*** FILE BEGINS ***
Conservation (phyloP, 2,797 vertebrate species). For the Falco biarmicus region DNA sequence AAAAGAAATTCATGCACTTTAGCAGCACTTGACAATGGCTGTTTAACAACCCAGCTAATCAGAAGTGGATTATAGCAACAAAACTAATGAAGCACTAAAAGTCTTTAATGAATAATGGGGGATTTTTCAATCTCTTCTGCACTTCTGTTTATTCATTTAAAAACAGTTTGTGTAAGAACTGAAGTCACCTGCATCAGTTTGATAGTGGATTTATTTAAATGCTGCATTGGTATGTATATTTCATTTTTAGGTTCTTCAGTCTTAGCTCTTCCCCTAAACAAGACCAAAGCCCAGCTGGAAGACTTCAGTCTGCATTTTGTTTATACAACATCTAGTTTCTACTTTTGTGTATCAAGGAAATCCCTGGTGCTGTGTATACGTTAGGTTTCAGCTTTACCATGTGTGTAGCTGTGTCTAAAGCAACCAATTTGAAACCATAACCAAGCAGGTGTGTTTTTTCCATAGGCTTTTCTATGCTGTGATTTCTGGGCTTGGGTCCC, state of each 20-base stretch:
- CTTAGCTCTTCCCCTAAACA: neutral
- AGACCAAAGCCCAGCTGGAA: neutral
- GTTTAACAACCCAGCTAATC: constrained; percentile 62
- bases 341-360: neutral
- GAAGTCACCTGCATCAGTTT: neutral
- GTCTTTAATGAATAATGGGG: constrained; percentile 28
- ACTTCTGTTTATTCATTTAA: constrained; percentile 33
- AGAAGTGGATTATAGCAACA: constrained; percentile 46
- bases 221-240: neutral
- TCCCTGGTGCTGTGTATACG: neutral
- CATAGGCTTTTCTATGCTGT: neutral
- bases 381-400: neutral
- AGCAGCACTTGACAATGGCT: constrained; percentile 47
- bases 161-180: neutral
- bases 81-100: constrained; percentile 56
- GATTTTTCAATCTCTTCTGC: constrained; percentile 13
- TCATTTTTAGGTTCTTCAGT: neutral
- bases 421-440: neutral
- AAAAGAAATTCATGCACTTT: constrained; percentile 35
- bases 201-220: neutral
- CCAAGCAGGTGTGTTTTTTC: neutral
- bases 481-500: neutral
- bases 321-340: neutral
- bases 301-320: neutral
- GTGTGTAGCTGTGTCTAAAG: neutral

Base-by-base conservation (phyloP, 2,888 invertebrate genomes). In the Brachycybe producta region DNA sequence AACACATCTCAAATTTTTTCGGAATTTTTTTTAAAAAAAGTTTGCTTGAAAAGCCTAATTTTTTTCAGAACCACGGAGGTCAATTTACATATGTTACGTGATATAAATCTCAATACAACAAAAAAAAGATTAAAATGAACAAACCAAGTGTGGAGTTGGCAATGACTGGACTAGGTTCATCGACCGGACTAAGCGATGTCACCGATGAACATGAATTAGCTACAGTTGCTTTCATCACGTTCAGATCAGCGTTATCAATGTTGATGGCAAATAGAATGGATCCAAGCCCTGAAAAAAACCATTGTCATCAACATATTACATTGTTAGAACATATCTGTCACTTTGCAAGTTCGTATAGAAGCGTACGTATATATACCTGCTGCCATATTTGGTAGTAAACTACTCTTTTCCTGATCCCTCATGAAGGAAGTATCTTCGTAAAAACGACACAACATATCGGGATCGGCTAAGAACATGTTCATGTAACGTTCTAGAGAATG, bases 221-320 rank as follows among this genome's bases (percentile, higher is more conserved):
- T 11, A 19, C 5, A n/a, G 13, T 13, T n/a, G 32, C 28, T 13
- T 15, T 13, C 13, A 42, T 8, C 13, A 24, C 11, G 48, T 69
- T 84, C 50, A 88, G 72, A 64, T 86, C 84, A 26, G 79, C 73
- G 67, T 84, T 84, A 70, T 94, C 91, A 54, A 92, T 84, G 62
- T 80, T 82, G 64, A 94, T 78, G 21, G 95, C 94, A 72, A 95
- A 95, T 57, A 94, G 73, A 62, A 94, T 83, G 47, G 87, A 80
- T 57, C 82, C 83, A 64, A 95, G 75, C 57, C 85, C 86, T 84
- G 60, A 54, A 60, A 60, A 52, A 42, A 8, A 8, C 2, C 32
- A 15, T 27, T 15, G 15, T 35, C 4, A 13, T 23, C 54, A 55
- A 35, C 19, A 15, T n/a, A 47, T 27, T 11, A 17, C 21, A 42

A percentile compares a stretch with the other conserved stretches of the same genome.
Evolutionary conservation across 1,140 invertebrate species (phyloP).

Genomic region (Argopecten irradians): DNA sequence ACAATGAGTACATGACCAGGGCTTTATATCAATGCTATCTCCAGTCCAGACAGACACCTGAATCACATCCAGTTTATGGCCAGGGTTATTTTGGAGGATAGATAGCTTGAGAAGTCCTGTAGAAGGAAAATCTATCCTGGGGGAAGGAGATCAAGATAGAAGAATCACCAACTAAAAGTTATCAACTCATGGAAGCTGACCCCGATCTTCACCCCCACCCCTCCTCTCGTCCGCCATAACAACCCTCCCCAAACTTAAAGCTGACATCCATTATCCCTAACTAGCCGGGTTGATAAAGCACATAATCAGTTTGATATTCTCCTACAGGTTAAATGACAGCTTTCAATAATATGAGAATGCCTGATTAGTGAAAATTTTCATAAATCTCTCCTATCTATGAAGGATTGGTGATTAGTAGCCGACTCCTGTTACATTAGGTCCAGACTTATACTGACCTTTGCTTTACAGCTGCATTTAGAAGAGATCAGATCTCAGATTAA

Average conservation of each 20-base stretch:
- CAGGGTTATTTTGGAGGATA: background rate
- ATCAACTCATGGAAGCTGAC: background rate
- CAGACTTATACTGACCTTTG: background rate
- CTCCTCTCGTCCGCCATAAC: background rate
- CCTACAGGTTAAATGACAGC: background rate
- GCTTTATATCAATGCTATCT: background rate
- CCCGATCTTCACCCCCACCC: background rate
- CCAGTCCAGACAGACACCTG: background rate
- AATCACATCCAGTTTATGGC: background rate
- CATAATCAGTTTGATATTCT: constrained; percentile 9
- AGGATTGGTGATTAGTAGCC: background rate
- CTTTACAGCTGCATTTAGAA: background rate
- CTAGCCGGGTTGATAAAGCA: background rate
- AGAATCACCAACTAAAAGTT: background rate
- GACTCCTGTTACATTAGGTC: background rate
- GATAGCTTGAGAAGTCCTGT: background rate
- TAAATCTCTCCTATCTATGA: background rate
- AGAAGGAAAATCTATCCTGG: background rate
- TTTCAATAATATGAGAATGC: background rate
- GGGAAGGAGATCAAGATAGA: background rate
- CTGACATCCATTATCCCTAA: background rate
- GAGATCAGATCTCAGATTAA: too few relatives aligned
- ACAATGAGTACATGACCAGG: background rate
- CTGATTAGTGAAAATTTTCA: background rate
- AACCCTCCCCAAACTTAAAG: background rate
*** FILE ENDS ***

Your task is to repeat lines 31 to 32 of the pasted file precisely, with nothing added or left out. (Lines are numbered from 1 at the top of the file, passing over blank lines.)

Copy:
- G 67, T 84, T 84, A 70, T 94, C 91, A 54, A 92, T 84, G 62
- T 80, T 82, G 64, A 94, T 78, G 21, G 95, C 94, A 72, A 95